You have to hand it to hackers. They’re constantly expanding our vocabulary. Terms like ‘ransomware botnet’ which would have elicited a quizzical if not skeptical response five years ago now dominate news headlines. It’s safe to say “cryptojacking,” can now be added to the lexicon.
Indeed, cryptojacking appears to be on the way to becoming a good reason for IT professionals to be reaching for the antacids in 2018. That being the case, it can be a hard concept to fully understand, especially since it occupies an area in the middle of a three-ring Venn diagram comprised of hacking, cryptocurrency, and economics.
What is cryptocurrency?
Cryptocurrency is complicated, and it’s new. For a better breakdown than I’d be able to provide, you can watch comedian John Oliver’s here. The main thing to know is that cryptocurrencies like bitcoin are regarded as being more secure, because they’re distributed across something called a blockchain.
What is a blockchain?
Rather than recording a bank transaction in a ledger somewhere, the blockchain “ledger” itself is rigorously processed, verified, and compared against many other computers processing the same information. This is the key reason cryptocurrency transmissions are considered harder to hack.
The distribution of these transactions isn’t without a cost – it’s enormously taxing for computers to be perpetually chugging through each and every one of them (250kWh per transaction), and it takes up an enormous amount of processing power (on par with the electrical usage of the nation of Denmark).
Cryptocurrencies like bitcoin accordingly have incentivized processing these transactions by introducing the concept of ‘mining’ currency, where you’re awarded units of currency for doing their grunt work. Transactions are processed, new units of currency are created, and ideally, everyone wins.
As this involves both the internet and money, we can safely say that naturally there are those people out there who have found ways of exploiting it: cryptojacking.
Rather than buying the computer parts to mine bitcoins et al. and pay the associated electrical bill, hackers have found a way to use your computer and have you pay for the utilities while they pocket the proceeds. The concept here isn’t especially new; the Search for ExtraTerrestrial Intelligence (SETI) has had a program to use your spare processor cycles (with permission) to sort through heaps of noise coming from outer space to see if any of them may be a greeting from outside our solar system since 1999, for instance. But permission is sorta a thing, especially these days.
Why cryptojacking is hard to block
What makes cryptojacking such a hard thing to block is the simple fact that just about any interaction online requires a request and fulfillment that involves your computer’s processor. While many web applications are used and their respective data are crunched on the side of the host computer (e.g. processing your checkout on Amazon), an enormous part of the web relies on what’s called “client-side processing,” where the behavior of the page is run on your computer or mobile device.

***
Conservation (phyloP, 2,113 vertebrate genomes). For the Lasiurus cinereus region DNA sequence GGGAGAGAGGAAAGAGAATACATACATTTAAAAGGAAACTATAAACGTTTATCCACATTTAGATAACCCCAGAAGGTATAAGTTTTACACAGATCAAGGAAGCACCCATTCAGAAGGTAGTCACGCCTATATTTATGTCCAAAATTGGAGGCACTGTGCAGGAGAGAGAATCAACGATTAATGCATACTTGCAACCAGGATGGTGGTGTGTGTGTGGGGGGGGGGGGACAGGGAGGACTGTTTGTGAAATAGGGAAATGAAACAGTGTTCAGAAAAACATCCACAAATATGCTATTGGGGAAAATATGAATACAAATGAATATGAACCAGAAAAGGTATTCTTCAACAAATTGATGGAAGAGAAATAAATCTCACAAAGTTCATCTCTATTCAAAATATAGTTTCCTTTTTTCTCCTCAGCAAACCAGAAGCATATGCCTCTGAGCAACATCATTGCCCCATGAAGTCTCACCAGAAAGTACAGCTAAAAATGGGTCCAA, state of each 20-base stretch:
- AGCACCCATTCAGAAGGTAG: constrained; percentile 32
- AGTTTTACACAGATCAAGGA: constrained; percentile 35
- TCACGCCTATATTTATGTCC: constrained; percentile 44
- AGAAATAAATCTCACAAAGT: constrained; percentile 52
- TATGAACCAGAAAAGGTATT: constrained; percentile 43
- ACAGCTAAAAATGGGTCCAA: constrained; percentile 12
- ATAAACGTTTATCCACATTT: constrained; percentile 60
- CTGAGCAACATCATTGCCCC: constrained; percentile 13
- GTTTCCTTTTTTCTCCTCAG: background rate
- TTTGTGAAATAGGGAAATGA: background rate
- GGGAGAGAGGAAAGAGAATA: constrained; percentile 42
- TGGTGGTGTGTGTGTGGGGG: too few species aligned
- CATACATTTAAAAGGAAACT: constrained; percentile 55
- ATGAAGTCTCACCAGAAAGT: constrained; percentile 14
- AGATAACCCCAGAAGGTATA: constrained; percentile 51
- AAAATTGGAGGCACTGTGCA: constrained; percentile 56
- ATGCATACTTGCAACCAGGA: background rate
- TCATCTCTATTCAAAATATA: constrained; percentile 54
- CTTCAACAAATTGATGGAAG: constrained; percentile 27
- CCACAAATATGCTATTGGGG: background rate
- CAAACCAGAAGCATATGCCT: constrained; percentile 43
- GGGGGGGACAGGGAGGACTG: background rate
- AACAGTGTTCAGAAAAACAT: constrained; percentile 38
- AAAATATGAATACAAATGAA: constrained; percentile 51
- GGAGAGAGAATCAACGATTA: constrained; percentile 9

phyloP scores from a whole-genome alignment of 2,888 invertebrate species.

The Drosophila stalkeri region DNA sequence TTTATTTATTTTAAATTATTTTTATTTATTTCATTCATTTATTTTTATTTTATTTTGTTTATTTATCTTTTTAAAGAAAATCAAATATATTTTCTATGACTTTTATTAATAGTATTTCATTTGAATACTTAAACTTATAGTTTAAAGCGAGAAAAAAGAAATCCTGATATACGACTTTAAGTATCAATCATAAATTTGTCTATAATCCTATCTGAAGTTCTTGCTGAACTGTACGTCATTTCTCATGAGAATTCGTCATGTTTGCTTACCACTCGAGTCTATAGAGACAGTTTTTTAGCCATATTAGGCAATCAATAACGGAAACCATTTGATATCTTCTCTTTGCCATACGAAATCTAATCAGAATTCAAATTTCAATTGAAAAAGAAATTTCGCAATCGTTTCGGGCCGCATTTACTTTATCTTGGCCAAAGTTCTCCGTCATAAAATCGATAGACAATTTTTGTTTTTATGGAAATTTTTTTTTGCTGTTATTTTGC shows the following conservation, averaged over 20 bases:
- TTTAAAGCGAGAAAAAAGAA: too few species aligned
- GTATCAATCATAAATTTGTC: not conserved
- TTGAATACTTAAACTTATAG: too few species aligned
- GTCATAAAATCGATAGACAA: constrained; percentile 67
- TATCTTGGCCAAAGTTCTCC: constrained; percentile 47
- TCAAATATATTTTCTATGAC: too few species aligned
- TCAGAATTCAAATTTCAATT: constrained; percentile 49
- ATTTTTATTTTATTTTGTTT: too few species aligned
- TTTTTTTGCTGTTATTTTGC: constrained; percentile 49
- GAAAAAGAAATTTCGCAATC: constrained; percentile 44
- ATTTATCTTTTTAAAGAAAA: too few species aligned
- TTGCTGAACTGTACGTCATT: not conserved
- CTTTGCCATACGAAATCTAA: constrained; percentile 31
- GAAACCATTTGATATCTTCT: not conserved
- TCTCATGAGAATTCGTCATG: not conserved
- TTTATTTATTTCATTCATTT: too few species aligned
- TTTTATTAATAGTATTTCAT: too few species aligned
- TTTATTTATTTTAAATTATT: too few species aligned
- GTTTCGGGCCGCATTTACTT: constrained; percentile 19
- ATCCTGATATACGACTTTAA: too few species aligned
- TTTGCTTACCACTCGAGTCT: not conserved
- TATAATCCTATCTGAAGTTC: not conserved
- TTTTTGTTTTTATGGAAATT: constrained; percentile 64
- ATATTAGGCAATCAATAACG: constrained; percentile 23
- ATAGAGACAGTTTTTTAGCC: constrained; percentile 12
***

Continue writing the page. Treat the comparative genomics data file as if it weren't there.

Slideshows, dropdown menus, shopping cart rules, and countless other features are run by scripts churning behind the scenes to make the websites you visit behave correctly, and each of them needs to download code to your computer with a set of instructions that are processed on your end.
As you can imagine, it’s not too much of a stretch to see that hackers would be able to take what’s at the core of internet traffic, i.e. processing interactions between multiple computers, and figure out a way to do it without your permission, or even you knowing it.
The same applies to applications downloaded to your device or computer… web browsers have built-in safeguards against exactly how many of your device’s resources a script can use, but installed programs have more latitude.
You’re familiar with the situation: Your computer or smartphone suddenly comes to a screeching halt because some software bit off more than its processor can chew. What was once more easily attributable to a few lines of sloppy code, could now be the only sign that your device is crunching numbers on someone else’s end to generate cryptocurrency–and it’s near impossible for a layperson to determine the difference between the two.
What Can Be Done?
As with any type of crime committed on- or offline, there’s really no easy answer, but the same general rules apply here that apply to basic cyber hygiene:
- Run antivirus and malware scans on a regular basis.
- Do a little background check before installing applications on your device.
- Don’t just click ‘Accept’ each time a website or application asks a question.
- If your computer suddenly starts running a lot more slowly after installing anything to it, try removing it to see if it reverts to normal.
Ultimately, the greatest tool in a cryptojacker’s kit is a lack of awareness on your part, so the more familiar you are with how your computer works and how it performs, the better prepared you’ll be to identify whether or not someone is mining on your dime.